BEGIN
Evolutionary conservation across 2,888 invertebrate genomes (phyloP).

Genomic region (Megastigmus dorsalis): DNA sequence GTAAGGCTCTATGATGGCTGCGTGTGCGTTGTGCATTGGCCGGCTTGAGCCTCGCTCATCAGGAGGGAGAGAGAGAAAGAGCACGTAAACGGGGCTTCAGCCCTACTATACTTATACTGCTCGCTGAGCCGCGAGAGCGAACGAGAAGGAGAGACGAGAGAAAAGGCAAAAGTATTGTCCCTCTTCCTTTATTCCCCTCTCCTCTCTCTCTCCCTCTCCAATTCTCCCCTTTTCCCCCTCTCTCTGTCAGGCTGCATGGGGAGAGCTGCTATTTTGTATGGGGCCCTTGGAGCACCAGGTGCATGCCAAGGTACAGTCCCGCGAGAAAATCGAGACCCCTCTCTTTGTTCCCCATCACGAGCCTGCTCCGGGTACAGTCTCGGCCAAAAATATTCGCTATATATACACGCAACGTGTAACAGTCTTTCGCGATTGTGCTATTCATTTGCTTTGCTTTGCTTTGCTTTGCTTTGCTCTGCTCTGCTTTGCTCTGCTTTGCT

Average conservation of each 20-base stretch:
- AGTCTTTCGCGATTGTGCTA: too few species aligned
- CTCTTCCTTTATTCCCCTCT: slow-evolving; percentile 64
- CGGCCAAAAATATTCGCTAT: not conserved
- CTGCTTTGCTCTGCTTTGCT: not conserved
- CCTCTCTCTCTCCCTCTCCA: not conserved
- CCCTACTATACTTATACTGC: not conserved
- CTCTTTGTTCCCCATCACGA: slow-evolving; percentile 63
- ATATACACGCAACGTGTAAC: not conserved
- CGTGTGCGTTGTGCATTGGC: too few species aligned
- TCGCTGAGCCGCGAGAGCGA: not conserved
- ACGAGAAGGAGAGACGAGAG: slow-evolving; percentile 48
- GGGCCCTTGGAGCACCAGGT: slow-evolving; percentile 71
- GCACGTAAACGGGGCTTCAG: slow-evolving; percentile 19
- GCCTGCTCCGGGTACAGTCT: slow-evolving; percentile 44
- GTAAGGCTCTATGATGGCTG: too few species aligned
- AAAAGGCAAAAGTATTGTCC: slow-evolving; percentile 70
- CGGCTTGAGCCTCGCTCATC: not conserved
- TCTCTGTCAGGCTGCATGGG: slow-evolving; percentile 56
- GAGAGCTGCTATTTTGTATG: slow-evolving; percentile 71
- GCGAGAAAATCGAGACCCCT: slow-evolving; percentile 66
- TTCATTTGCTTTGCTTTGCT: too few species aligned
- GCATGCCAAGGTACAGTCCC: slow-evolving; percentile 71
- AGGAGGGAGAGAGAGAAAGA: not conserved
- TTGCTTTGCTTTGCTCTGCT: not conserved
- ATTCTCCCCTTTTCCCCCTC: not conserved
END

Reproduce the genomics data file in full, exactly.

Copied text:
Evolutionary conservation across 2,888 invertebrate genomes (phyloP).

Genomic region (Megastigmus dorsalis): DNA sequence GTAAGGCTCTATGATGGCTGCGTGTGCGTTGTGCATTGGCCGGCTTGAGCCTCGCTCATCAGGAGGGAGAGAGAGAAAGAGCACGTAAACGGGGCTTCAGCCCTACTATACTTATACTGCTCGCTGAGCCGCGAGAGCGAACGAGAAGGAGAGACGAGAGAAAAGGCAAAAGTATTGTCCCTCTTCCTTTATTCCCCTCTCCTCTCTCTCTCCCTCTCCAATTCTCCCCTTTTCCCCCTCTCTCTGTCAGGCTGCATGGGGAGAGCTGCTATTTTGTATGGGGCCCTTGGAGCACCAGGTGCATGCCAAGGTACAGTCCCGCGAGAAAATCGAGACCCCTCTCTTTGTTCCCCATCACGAGCCTGCTCCGGGTACAGTCTCGGCCAAAAATATTCGCTATATATACACGCAACGTGTAACAGTCTTTCGCGATTGTGCTATTCATTTGCTTTGCTTTGCTTTGCTTTGCTTTGCTCTGCTCTGCTTTGCTCTGCTTTGCT

Average conservation of each 20-base stretch:
- AGTCTTTCGCGATTGTGCTA: too few species aligned
- CTCTTCCTTTATTCCCCTCT: slow-evolving; percentile 64
- CGGCCAAAAATATTCGCTAT: not conserved
- CTGCTTTGCTCTGCTTTGCT: not conserved
- CCTCTCTCTCTCCCTCTCCA: not conserved
- CCCTACTATACTTATACTGC: not conserved
- CTCTTTGTTCCCCATCACGA: slow-evolving; percentile 63
- ATATACACGCAACGTGTAAC: not conserved
- CGTGTGCGTTGTGCATTGGC: too few species aligned
- TCGCTGAGCCGCGAGAGCGA: not conserved
- ACGAGAAGGAGAGACGAGAG: slow-evolving; percentile 48
- GGGCCCTTGGAGCACCAGGT: slow-evolving; percentile 71
- GCACGTAAACGGGGCTTCAG: slow-evolving; percentile 19
- GCCTGCTCCGGGTACAGTCT: slow-evolving; percentile 44
- GTAAGGCTCTATGATGGCTG: too few species aligned
- AAAAGGCAAAAGTATTGTCC: slow-evolving; percentile 70
- CGGCTTGAGCCTCGCTCATC: not conserved
- TCTCTGTCAGGCTGCATGGG: slow-evolving; percentile 56
- GAGAGCTGCTATTTTGTATG: slow-evolving; percentile 71
- GCGAGAAAATCGAGACCCCT: slow-evolving; percentile 66
- TTCATTTGCTTTGCTTTGCT: too few species aligned
- GCATGCCAAGGTACAGTCCC: slow-evolving; percentile 71
- AGGAGGGAGAGAGAGAAAGA: not conserved
- TTGCTTTGCTTTGCTCTGCT: not conserved
- ATTCTCCCCTTTTCCCCCTC: not conserved